Title page for ETD etd-05222000-15020012

Type of Document Master's Thesis
Author Powell, Matthew G.
URN etd-05222000-15020012
Title Morphometric Characterization of a Mercenaria spp. (Bivalvia) Hybrid Zone: Paleontological and Evolutionary Implications
Degree Master of Science
Department Geological Sciences
Advisory Committee
Advisor Name Title
Kowalewski, Michal Committee Chair
Bambach, Richard K. Committee Member
Turner, Bruce J. Committee Member
  • Morphometrics
  • Hybrids
  • Hybrid Zones
  • Paleontology
Date of Defense 2000-05-12
Availability unrestricted
Paleontological documentation of hybridization events has the potential to address a multitude of evolutionary and paleobiological issues unanswerable by purely biological means. However, previous studies of modern hybrids suggest that their morphology is often insufficient for their reliable discrimination. This study analyzes the morphology of an extant, genetically-identified Mercenaria spp. (Bivalvia: Veneridae) hybrid zone using Bookstein coordinates and multivariate methods to answer two questions: (1) can hybrid Mercenaria spp. individuals be identified based on morphology alone, and (2) would a Mercenaria spp. hybrid zone be recognizable in the fossil record?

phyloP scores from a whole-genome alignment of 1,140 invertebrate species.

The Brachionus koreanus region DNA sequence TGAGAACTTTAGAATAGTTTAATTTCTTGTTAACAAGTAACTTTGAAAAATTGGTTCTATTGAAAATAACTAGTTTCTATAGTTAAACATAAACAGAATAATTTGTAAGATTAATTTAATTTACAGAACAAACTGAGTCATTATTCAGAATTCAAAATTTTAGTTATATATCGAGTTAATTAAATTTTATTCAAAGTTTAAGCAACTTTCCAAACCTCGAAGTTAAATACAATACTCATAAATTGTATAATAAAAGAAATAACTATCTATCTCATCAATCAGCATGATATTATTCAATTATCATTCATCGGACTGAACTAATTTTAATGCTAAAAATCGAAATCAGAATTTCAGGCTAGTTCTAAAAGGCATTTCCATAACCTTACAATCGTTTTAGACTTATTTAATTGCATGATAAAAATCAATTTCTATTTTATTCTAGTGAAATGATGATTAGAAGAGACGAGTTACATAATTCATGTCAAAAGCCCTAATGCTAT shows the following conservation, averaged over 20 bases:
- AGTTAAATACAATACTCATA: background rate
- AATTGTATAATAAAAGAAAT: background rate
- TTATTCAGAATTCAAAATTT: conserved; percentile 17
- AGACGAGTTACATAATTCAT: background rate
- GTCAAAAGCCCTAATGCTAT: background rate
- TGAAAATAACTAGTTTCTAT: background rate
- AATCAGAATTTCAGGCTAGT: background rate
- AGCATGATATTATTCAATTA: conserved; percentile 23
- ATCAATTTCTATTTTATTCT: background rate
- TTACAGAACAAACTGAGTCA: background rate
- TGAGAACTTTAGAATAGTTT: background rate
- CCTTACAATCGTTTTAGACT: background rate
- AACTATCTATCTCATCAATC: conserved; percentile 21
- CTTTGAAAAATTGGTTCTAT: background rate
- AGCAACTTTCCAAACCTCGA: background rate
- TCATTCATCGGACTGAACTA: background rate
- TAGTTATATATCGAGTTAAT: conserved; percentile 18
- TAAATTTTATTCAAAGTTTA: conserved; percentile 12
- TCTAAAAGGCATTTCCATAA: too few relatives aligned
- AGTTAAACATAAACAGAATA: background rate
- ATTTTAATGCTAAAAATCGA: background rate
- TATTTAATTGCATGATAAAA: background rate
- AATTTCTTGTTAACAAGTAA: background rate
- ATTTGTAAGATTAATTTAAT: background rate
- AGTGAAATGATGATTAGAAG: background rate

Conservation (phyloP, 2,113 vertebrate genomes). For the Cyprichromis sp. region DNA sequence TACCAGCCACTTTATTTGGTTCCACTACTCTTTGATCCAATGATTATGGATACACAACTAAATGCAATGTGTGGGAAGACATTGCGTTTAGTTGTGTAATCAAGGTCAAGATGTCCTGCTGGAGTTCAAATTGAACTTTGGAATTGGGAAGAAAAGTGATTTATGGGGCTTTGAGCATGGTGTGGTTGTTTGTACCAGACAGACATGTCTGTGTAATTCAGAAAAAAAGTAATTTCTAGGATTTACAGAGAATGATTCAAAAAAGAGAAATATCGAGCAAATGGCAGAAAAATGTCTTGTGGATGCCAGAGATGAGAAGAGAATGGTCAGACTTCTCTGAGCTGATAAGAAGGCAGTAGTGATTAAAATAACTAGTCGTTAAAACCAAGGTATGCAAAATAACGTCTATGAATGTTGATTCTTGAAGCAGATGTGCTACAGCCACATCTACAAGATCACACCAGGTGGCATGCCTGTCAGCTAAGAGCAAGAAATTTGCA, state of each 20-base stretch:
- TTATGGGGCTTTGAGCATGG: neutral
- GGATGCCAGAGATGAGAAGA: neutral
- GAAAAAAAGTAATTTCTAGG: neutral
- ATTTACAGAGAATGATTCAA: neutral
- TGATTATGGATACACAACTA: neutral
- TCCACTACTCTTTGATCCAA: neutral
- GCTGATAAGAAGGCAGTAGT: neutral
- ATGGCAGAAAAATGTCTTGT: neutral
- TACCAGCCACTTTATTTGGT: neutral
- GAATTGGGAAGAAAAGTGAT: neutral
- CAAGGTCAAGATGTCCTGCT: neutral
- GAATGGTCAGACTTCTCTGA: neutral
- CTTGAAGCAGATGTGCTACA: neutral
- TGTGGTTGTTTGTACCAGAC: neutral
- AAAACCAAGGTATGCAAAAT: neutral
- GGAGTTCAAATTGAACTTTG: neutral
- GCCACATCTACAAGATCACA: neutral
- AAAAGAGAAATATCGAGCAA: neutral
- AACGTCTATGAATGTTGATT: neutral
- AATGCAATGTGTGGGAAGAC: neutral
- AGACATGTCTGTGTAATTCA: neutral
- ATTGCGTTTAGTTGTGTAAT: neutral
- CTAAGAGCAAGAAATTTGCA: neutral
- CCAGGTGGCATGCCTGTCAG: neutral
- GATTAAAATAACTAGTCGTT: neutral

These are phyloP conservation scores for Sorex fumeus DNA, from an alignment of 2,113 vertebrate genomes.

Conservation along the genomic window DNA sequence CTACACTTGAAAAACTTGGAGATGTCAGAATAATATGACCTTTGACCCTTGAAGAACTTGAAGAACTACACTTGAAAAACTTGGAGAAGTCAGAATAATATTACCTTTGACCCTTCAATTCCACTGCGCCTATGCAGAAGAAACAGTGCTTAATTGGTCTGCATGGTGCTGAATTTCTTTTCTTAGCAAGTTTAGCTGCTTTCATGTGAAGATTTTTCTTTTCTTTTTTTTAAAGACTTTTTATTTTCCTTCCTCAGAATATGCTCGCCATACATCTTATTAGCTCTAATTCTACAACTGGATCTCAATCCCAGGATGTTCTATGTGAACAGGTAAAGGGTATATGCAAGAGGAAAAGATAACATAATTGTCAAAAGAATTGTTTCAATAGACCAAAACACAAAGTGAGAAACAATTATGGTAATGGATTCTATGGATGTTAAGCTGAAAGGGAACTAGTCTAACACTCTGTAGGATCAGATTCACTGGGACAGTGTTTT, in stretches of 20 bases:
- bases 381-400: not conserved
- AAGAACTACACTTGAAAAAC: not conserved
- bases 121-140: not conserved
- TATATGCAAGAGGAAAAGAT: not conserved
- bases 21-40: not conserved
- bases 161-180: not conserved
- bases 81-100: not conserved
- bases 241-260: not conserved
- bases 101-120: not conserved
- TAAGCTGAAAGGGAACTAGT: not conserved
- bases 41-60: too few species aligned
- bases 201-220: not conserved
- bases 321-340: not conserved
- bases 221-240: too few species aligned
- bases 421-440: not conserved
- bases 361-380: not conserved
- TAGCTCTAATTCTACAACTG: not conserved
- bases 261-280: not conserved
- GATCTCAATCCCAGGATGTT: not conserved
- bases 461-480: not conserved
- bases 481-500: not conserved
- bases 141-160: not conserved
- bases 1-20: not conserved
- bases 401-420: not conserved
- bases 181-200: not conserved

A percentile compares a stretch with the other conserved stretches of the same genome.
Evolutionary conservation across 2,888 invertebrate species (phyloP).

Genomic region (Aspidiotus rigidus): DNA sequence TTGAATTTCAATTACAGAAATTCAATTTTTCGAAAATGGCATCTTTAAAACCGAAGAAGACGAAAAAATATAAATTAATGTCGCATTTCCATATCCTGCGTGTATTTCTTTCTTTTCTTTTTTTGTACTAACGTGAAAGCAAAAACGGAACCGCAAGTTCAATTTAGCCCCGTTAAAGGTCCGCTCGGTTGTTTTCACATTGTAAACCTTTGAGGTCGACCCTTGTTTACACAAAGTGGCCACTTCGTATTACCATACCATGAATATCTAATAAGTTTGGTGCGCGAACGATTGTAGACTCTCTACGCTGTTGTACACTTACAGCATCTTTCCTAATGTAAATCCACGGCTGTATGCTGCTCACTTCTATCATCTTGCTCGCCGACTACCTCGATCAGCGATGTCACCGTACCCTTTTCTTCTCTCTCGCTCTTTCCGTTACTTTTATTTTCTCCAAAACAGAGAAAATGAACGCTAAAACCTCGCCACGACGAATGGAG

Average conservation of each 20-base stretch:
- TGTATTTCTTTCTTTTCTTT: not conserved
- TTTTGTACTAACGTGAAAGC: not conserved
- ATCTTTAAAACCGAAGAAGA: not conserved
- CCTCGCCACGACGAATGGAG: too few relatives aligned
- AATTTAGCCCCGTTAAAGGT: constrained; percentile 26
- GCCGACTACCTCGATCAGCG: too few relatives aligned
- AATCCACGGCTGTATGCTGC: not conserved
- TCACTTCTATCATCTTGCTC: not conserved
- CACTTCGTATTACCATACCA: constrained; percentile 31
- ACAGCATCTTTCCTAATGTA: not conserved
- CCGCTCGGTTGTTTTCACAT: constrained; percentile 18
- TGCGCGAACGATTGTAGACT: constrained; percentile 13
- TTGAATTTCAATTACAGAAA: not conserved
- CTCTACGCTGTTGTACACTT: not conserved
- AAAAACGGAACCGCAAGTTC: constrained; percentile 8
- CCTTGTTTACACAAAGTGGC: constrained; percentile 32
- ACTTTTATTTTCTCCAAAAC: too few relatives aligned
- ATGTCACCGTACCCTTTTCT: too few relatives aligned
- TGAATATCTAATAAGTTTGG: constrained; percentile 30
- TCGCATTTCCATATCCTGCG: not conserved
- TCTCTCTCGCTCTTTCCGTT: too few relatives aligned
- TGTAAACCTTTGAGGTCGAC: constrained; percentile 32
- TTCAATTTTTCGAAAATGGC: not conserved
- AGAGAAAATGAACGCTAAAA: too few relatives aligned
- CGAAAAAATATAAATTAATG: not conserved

Multivariate statistical procedures (principal components analysis, canonical variate analysis, etc.) using Bookstein coordinates demonstrate that, within the hybrid zone, hybrid individuals cannot be identified due to extreme overlap with the parental taxa. The hybrid zone as a whole, however, can be identified by comparison with pure-species populations sampled from outside the hybrid zone. Hybrid zones occupy parental species morphospace plus intermediate morphospace. The technique of using multiple pure-species populations to establish species morphospace is introduced to control for processes that may also result in morphological intermediates at ecological time scales (dimorphism, ecophenotypy, and geographic variation). Four alternative causal explanations of morphological intermediates through geological time (primary intergradation, uncoupled genetic and morphological divergence, time-averaged evolving populations, and developmentally instable populations) are evaluated. A literature survey strongly suggests that neither time-averaging nor developmental instability is occurring at the beginning of a lineage’s evolutionary history, and that hybridization may be much more extensive than paleontological data suggest.

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